• 英文を日本語訳して下さい。

    The British reached Mons on 22 August. On that day, the French Fifth Army, located on the right of the BEF, was heavily engaged with the German 2nd and 3rd armies at the Battle of Charleroi. At the request of the Fifth Army commander, General Charles Lanrezac, the BEF commander, Field Marshal Sir John French, agreed to hold the line of the Condé–Mons–Charleroi Canal for twenty-four hours, to prevent the advancing German 1st Army from threatening the French left flank. The British thus spent the day digging in along the canal.

  • 日本語訳をお願いいたします。

    By 20 August, the Fifth Army (General Charles Lanrezac) had begun to concentrate on a 40-kilometre (25 mi) front along the Sambre, centred on Charleroi and extending east to the Belgian fortress of Namur. On the left flank, the Cavalry Corps (General André Sordet) linked the Fifth Army with the British Expeditionary Force (BEF) at Mons. The French had 15 divisions, after transfers of troops to Lorraine, facing 18 German divisions from the 2nd Army (General Karl von Bülow) and 3rd Army moving south-west from Luxembourg towards the Meuse. Although Lanrezac knew retreat to be necessary from the beginning of the war and warned against the danger of the German sweep through Belgium, his superior, General Joseph Joffre, believed that France should follow the offensive Plan XVII, regardless of what happened in Belgium, discounted Lanrezac's warnings and ordered the Fifth Army to attack across the Sambre. Before Lanrezac could act on the morning of 21 August, the 2nd Army launched the Battle of Charleroi with assaults across the Sambre, establishing two bridgeheads which the French, lacking artillery, were unable to reduce. The Germans attacked again on 22 August, with three corps against the entire Fifth Army front. Fighting continued on 23 August when the French centre around Charleroi began to fall back.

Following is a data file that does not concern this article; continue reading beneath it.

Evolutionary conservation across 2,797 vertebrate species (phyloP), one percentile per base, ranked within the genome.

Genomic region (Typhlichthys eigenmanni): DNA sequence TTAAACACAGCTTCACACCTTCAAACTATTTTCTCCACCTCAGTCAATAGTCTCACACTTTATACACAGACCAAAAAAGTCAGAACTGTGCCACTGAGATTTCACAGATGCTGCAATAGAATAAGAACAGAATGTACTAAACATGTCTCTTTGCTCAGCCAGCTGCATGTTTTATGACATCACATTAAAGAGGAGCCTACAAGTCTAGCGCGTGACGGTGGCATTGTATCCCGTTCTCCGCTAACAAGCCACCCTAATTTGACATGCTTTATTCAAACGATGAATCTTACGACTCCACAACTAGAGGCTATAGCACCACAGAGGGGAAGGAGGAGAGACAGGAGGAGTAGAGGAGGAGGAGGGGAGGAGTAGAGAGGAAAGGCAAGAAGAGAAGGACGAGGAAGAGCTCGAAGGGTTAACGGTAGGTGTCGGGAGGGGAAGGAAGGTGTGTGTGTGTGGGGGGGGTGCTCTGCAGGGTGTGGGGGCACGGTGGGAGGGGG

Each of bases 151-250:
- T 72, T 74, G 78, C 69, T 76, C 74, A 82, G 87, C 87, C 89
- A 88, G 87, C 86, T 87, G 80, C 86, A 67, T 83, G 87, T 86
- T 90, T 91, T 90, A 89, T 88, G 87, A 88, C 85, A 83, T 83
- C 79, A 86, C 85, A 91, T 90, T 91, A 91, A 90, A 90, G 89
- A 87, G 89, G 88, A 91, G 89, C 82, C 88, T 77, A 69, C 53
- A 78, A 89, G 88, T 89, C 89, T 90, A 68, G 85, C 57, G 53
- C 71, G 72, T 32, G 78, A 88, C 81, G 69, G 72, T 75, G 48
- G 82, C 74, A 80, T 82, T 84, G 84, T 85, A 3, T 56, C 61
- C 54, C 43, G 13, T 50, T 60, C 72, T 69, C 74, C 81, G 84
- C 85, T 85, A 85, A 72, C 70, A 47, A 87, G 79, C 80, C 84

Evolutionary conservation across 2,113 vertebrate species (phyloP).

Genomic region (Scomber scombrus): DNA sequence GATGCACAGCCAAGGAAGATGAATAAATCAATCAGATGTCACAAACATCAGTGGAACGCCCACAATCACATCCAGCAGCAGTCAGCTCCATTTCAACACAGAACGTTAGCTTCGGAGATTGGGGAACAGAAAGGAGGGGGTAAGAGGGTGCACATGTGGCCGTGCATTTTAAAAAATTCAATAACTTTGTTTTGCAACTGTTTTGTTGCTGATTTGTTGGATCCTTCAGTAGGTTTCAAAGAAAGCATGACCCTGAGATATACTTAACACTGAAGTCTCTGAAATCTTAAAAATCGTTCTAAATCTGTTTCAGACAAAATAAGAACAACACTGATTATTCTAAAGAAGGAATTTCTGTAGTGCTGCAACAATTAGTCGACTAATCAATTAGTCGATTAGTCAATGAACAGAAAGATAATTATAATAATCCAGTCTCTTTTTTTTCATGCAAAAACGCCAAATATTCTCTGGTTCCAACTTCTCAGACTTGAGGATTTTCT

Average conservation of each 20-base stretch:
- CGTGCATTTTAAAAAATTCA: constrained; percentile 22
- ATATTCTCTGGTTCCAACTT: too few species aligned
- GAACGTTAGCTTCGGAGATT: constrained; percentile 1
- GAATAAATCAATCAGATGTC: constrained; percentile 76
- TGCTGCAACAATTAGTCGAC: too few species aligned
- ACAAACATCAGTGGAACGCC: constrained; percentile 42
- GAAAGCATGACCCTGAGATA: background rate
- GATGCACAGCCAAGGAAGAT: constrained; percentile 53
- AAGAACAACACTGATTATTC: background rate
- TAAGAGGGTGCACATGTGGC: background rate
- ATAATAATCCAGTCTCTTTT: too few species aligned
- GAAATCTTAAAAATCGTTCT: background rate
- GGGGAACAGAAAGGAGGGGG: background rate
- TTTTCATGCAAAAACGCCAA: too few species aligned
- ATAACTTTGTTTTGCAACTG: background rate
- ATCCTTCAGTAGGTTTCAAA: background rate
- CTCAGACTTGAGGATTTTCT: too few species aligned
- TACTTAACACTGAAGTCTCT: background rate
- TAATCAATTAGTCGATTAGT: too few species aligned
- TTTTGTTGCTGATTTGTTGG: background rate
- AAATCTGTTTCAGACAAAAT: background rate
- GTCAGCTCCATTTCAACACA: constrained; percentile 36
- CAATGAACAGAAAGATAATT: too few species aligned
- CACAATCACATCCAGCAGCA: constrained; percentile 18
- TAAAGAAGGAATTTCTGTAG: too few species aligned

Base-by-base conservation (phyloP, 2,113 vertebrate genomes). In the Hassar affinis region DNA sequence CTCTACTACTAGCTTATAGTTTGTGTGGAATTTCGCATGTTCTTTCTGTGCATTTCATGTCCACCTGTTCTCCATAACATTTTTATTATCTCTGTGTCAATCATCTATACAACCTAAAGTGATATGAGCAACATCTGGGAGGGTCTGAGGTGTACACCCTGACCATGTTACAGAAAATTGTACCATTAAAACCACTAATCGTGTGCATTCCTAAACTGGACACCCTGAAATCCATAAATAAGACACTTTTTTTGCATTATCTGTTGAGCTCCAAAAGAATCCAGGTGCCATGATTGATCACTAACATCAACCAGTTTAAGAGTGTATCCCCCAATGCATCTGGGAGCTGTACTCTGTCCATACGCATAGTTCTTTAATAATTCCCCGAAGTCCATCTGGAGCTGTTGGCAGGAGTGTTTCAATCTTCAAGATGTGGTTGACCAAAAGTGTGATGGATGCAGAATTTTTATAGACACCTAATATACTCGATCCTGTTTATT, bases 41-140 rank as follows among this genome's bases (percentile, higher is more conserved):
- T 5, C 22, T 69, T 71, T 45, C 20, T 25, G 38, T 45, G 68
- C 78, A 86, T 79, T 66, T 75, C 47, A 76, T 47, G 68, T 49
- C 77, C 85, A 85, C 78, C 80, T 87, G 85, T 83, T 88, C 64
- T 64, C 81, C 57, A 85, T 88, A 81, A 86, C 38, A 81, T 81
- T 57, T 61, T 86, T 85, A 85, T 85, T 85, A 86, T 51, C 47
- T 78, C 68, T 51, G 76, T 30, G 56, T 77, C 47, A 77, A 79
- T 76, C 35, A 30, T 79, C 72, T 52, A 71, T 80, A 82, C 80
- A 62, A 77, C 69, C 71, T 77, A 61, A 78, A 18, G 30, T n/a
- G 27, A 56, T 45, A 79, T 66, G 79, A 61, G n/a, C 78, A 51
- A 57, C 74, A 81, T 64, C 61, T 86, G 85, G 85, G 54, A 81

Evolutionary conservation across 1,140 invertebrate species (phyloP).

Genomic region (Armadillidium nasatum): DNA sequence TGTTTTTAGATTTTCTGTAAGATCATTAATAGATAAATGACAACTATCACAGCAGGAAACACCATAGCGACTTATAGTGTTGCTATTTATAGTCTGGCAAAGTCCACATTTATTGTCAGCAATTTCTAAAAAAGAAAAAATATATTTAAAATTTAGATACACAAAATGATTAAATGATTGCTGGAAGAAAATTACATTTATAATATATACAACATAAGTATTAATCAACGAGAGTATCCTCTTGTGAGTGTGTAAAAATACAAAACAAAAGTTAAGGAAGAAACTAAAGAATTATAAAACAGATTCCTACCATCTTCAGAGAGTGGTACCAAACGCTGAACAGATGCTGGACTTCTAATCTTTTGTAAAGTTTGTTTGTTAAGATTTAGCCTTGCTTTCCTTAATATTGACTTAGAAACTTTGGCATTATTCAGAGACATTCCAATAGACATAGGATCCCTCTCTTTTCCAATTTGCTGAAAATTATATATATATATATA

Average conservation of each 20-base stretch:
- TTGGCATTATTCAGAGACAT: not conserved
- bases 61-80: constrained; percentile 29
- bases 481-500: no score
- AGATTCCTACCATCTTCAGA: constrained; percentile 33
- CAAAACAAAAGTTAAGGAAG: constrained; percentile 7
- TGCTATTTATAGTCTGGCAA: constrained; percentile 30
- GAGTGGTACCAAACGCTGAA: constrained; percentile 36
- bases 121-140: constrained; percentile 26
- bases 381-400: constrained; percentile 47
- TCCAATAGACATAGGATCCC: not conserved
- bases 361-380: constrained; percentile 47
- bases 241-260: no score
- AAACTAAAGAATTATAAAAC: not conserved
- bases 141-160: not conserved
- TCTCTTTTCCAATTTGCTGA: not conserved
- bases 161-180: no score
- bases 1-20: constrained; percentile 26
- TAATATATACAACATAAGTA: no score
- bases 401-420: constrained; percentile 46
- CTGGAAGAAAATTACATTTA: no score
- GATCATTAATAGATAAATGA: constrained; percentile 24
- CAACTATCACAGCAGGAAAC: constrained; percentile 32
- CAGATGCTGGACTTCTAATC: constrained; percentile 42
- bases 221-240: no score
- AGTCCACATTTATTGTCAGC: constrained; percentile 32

• 和訳をお願いします。

    The French Fifth Army fell back about 10 miles (16 km) from the Sambre during the Battle of Charleroi (22 August) and began a greater withdrawal from the area south of the Sambre on 23 August. The BEF fought the Battle of Mons on 24 August, by when the French First and Second armies had been pushed back by attacks of the German 7th and 6th armies between St. Dié and Nancy, the Third Army held positions east of Verdun against attacks by the 5th Army, the Fourth Army held positions from the junction with the Third Army south of Montmédy, westwards to Sedan, Mezières and Fumay, facing the 4th Army and the Fifth Army was between Fumay and Maubeuge, with the 3rd Army advancing up the Meuse valley from Dinant and Givet into a gap between the Fourth and Fifth armies and the 2nd Army pressed forward into the angle between the Meuse and Sambre directly against the Fifth Army. On the far west flank of the French, the BEF prolonged the line from Maubeuge to Valenciennes against the 1st Army and Army Detachment von Beseler masked the Belgian army at Antwerp.

  • 英語の文章を訳して下さい。

    On 19 August the Fifth Army began to move into the angle of the Meuse and Sambre rivers close to Namur, which required a march of up to 100 kilometres (62 mi) and took the army far beyond the left flank of the Fourth Army. Opposite the French were the 2nd and 3rd armies, with 18 divisions against the 15 French divisions. The I Corps held the west bank of the Meuse from Givet to Namur, X Corps faced north-west along the Sambre, with the III Corps to the west opposite Charleroi and the XVIII Corps further to the left. French cavalry on the left flank skirmished with German cavalry on 20 August and next day Joffre ordered the Fifth Army to advance, with the BEF on the left to find and attack the German forces west of the Meuse.

  • 英文翻訳をお願いします。